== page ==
Increasingly frequent droughts in North Africa will force governments to import more food, placing their economies under severe strain unless global warming is checked, a senior UN climate expert said.
A dry spell in Morocco has slashed the country's 2007 grain crop to an estimated 2.0 million tonnes from 9.3 million last year and the government is expected to triple soft wheat imports to 3.0 million tonnes.
Rising world temperatures will make such droughts more common, increasing dependence on large-scale, costly food imports in the region, Intergovernmental Panel on Climate Change (IPCC) Chairman Rajendra Pachauri told Reuters on Tuesday.
"Grain stocks globally are at a precarious low and if you look at the predicament of regions like this one you really don't have the kind of reserves to draw on if you want to import large quantities," said Pachauri.
"They will have to pay heavily for this and this could disturb the economies of the region."
In May a report by the IPCC, agreed by scientists and officials from more than 100 countries, recommended sweeping cuts in greenhouse gas emissions to keep global warming in check.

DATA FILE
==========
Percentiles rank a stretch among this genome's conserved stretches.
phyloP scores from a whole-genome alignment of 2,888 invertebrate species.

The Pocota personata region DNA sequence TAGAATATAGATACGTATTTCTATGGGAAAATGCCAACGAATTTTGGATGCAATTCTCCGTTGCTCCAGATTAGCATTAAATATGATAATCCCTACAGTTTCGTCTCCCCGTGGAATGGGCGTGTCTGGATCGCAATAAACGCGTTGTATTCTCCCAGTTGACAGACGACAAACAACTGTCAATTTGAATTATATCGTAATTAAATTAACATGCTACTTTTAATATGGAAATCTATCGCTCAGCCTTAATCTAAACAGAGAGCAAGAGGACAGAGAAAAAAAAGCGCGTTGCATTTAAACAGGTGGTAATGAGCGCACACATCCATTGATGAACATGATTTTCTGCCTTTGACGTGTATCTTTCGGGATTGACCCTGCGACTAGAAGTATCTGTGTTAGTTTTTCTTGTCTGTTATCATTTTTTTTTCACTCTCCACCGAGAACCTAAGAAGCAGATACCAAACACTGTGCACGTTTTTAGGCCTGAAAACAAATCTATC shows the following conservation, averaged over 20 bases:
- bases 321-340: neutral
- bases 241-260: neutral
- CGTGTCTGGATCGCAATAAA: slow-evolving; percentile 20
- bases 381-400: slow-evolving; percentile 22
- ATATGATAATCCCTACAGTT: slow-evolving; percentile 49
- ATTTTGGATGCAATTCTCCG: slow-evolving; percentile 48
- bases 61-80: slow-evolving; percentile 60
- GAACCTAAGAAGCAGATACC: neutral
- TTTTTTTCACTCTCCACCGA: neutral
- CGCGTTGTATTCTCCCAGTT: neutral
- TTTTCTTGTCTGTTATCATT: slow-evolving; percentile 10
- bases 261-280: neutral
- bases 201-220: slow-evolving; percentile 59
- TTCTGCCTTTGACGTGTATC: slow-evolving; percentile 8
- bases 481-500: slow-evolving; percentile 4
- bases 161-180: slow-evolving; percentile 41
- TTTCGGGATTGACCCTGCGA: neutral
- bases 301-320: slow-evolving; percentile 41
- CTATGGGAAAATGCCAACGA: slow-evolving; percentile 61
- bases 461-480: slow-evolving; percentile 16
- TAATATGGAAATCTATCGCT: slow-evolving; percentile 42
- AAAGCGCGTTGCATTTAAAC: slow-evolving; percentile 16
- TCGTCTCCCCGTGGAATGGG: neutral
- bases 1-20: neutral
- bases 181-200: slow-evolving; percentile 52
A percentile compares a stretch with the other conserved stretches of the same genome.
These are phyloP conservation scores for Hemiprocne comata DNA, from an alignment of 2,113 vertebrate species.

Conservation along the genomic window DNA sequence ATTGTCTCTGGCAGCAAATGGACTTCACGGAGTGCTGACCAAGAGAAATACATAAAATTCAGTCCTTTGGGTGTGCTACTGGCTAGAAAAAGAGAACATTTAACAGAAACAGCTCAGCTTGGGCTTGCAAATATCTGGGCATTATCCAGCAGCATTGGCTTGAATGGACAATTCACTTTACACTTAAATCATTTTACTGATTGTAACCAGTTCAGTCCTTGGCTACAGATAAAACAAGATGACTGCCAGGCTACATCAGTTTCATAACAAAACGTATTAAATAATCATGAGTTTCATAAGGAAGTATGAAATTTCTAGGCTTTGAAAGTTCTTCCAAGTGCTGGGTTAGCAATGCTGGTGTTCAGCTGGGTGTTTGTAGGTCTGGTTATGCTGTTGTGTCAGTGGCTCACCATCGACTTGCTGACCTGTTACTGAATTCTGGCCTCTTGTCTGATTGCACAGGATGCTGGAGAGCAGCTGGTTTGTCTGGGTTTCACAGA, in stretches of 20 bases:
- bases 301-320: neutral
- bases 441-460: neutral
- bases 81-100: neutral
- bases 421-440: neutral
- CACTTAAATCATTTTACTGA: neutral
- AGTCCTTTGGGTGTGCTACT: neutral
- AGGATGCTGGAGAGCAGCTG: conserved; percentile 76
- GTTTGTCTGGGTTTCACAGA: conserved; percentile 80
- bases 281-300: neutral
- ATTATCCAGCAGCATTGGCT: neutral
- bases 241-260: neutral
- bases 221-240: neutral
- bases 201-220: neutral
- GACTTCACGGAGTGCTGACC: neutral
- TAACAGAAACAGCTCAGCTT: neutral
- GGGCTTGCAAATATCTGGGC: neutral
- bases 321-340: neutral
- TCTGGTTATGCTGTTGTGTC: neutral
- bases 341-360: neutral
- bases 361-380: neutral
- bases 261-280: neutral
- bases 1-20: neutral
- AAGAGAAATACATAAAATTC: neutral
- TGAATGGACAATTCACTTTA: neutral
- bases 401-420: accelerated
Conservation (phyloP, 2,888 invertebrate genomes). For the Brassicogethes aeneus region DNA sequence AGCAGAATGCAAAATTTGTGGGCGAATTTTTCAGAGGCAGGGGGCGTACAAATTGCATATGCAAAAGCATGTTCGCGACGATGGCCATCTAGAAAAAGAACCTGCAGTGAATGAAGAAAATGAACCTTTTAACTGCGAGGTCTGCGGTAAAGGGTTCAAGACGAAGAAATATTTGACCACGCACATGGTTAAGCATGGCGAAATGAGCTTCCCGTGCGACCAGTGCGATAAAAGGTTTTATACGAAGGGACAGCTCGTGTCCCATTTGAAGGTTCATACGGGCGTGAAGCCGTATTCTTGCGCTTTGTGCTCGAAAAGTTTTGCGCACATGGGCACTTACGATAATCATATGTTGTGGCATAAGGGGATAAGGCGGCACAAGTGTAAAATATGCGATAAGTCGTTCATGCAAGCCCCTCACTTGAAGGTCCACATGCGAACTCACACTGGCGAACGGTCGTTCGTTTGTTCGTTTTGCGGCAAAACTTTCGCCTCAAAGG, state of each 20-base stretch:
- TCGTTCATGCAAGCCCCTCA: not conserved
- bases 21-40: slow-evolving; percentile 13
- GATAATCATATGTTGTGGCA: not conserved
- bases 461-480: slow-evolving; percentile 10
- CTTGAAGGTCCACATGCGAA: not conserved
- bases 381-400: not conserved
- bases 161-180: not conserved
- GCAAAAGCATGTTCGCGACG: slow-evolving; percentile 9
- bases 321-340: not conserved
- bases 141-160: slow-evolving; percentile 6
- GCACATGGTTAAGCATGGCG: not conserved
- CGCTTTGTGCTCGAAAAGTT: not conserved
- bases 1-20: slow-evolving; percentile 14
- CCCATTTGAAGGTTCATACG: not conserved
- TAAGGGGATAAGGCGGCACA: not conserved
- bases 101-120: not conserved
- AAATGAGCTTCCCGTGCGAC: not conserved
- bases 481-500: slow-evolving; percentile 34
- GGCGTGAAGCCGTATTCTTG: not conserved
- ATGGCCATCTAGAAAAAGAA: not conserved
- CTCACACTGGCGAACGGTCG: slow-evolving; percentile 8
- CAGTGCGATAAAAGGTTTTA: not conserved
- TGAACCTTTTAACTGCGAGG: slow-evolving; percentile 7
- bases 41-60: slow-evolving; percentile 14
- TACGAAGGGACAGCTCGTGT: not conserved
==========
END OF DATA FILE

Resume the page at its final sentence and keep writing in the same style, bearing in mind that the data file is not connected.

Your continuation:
"Droughts and floods are already becoming more frequent and our projections are they will become more so in the future," Pachauri said on the sidelines of a climate conference in the Moroccan city of Casablanca.
"If you look at larger countries China, India and Brazil, clearly with the decline in productivity there would be serious threats of undernourishment and actual famines in certain parts of world."
In the Maghreb, agriculture is dominated by non-irrigated, small-scale farms that successive governments have failed to modernise fast enough to feed growing populations.
More frequent droughts have worsened the situation across the region, where crop yields already swing widely because of cyclical dry seasons.
Officials in Morocco estimate that rainfall has declined by 30 percent in recent years and fertile acreage is shrinking.
"This region is extremely vulnerable in terms of the impact of climate change on agriculture," said Pachauri. "With price changes in grain, some poorer countries would not be able to afford imports of food to feed their populations."
The IPCC said growth of up to 3 degrees Celsius in average world temperatures could boost crop yields in temperate regions like Europe but will lower them in the tropical and sub-tropical regions that are home to most of the world's population.
"Any increase you have in temperate regions is not going to offset the decline in those other regions," said Pachauri. "It's useful for us to start thinking ahead and seeing what new crops and practical answers can be adopted to ensure that the problem does not become larger than today."